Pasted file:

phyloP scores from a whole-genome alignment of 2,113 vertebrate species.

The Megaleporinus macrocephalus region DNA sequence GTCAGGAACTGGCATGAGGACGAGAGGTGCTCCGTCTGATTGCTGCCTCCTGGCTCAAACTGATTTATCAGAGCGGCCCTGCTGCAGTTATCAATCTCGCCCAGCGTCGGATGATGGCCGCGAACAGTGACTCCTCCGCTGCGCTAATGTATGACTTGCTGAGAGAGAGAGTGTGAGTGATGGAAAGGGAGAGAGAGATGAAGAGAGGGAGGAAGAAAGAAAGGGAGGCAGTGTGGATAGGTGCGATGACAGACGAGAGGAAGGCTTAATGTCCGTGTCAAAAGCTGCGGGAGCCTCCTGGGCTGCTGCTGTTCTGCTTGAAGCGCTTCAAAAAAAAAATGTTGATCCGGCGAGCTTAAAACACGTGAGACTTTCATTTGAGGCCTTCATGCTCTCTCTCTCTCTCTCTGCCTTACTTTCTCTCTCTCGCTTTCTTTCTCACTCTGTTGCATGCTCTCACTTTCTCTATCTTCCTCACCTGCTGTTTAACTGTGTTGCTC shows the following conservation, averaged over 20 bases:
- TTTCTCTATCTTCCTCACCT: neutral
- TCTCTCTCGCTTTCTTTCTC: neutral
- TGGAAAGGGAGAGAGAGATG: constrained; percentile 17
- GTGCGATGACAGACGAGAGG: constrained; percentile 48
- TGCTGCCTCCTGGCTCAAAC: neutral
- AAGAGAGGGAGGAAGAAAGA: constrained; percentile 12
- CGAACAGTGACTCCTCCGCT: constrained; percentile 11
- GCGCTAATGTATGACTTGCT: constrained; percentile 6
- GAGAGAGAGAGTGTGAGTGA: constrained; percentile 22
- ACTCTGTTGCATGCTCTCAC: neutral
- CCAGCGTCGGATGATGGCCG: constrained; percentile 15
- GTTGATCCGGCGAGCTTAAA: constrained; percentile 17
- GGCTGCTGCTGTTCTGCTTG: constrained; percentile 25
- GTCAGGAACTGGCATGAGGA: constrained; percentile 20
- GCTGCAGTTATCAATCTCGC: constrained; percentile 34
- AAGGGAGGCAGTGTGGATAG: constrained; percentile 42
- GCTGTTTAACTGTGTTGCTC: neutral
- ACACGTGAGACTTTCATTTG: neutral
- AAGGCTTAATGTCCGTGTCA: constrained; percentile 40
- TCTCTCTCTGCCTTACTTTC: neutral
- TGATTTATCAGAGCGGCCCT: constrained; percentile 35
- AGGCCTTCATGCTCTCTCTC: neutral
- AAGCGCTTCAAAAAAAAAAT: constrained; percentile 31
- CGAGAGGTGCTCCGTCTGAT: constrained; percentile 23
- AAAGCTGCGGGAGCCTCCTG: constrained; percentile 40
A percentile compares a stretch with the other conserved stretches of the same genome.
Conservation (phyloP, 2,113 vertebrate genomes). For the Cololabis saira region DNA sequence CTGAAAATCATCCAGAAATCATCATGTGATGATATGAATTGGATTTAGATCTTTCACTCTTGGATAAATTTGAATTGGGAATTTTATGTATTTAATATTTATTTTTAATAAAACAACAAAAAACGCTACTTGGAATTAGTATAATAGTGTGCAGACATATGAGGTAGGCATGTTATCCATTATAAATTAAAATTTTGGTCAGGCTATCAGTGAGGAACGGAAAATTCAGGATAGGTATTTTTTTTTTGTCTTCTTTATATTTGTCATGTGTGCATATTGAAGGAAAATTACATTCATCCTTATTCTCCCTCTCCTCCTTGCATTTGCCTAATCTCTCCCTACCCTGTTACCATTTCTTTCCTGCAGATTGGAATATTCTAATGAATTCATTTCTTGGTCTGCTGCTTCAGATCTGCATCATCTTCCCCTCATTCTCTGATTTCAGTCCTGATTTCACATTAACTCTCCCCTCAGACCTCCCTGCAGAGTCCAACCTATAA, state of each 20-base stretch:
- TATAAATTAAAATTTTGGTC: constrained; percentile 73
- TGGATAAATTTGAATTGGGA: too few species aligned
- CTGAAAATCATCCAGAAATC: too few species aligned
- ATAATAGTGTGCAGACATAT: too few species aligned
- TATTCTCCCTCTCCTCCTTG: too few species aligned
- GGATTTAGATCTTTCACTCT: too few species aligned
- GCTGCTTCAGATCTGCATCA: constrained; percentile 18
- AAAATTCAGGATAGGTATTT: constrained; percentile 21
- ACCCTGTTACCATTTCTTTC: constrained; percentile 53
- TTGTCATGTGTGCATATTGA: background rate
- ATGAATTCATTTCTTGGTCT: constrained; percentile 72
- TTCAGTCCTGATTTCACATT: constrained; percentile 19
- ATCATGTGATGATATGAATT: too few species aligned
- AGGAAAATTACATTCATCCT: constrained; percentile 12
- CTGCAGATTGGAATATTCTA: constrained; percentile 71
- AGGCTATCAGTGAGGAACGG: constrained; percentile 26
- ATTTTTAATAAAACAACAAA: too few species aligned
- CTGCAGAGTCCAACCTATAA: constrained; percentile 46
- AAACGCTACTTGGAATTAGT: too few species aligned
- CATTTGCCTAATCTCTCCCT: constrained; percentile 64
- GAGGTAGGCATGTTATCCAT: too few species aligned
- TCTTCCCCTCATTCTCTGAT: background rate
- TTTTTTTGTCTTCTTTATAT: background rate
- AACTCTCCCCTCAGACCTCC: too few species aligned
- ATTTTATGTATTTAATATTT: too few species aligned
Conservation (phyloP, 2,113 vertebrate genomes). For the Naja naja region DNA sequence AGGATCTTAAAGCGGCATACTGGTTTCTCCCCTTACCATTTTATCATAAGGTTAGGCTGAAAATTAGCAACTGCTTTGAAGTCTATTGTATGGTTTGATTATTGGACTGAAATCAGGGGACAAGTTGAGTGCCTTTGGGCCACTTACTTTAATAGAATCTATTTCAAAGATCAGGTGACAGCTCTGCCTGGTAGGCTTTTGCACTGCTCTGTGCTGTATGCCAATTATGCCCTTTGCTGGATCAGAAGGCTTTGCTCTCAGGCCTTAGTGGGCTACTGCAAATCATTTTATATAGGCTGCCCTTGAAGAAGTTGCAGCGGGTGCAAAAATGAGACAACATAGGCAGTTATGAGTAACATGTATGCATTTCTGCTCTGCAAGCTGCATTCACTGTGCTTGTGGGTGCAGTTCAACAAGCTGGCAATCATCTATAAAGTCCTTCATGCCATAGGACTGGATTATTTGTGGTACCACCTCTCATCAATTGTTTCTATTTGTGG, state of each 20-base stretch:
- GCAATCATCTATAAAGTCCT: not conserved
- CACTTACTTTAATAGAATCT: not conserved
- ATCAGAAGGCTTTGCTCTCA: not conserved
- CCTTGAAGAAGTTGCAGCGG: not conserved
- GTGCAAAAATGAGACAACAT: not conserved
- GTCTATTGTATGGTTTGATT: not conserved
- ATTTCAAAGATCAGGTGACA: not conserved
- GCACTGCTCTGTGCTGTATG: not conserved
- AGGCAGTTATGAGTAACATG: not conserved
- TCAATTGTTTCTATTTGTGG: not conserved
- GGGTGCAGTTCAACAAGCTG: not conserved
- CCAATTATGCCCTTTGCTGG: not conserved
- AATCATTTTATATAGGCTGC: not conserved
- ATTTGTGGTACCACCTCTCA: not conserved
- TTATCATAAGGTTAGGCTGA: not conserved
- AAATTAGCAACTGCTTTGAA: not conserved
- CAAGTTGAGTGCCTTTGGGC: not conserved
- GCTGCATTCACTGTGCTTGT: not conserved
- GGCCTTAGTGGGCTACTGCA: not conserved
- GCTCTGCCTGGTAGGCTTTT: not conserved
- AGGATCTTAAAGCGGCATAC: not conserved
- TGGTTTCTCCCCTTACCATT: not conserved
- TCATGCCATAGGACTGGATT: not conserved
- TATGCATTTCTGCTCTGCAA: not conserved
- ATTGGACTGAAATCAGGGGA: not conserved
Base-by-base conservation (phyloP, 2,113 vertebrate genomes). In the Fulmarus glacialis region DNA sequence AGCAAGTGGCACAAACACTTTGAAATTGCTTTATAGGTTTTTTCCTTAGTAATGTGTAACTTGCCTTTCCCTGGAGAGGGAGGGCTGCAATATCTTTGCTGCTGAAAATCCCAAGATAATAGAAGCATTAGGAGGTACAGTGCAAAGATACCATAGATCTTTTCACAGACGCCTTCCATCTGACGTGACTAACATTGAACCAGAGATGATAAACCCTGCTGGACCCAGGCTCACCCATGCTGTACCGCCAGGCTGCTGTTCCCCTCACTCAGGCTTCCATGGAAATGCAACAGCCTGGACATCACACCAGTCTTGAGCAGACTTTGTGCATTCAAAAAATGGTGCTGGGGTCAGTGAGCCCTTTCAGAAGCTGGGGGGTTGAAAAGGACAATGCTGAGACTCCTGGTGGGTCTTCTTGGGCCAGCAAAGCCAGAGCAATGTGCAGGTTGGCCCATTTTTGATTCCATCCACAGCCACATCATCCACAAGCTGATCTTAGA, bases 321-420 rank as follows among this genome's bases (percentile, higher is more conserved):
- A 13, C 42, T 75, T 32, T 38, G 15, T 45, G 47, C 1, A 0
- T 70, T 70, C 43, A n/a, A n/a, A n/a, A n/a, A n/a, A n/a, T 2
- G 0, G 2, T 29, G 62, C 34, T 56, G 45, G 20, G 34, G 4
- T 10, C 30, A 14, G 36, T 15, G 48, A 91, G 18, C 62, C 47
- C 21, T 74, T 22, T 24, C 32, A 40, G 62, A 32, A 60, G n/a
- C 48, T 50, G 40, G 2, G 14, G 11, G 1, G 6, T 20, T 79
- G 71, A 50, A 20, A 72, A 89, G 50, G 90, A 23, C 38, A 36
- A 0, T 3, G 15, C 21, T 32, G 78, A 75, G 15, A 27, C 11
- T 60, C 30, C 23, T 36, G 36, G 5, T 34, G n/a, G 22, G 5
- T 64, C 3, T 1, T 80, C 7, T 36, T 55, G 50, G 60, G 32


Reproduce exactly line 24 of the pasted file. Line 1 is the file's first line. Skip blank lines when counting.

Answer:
- AGGCCTTCATGCTCTCTCTC: neutral